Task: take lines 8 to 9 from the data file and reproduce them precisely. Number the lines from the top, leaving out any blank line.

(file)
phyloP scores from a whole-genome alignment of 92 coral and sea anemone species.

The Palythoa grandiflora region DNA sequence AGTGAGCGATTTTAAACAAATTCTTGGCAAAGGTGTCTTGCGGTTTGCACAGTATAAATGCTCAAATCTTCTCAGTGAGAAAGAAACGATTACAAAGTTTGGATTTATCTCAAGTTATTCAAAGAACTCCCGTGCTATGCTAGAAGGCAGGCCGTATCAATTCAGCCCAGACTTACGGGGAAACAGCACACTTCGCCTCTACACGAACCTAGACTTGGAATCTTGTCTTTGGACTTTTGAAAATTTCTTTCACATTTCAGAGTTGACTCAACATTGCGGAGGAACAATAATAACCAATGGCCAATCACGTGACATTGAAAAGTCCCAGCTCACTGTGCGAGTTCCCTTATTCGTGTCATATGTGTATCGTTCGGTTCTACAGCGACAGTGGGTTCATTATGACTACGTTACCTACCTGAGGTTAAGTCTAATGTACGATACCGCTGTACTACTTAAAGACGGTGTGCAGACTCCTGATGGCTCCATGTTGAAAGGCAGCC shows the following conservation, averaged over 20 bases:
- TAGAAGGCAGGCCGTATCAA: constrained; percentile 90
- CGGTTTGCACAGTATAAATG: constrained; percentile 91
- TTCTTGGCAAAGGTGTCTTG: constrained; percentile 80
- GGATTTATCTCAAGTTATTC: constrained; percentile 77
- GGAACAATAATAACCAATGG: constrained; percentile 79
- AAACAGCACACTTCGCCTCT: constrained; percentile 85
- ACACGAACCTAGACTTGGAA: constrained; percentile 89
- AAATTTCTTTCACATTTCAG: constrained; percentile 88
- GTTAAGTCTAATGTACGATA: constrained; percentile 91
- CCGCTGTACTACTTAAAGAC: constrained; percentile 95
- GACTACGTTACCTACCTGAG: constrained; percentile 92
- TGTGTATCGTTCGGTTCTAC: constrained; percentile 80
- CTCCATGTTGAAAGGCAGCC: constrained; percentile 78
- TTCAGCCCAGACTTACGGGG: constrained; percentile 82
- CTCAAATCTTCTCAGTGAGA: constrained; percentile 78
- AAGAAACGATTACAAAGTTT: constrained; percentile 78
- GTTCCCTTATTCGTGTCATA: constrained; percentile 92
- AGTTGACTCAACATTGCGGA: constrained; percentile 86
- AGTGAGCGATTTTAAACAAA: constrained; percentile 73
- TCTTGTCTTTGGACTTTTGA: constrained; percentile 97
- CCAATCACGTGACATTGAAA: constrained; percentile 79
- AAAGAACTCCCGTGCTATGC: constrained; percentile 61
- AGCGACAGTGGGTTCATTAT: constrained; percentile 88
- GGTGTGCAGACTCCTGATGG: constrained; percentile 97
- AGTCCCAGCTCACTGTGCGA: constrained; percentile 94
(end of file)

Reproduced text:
- AAACAGCACACTTCGCCTCT: constrained; percentile 85
- ACACGAACCTAGACTTGGAA: constrained; percentile 89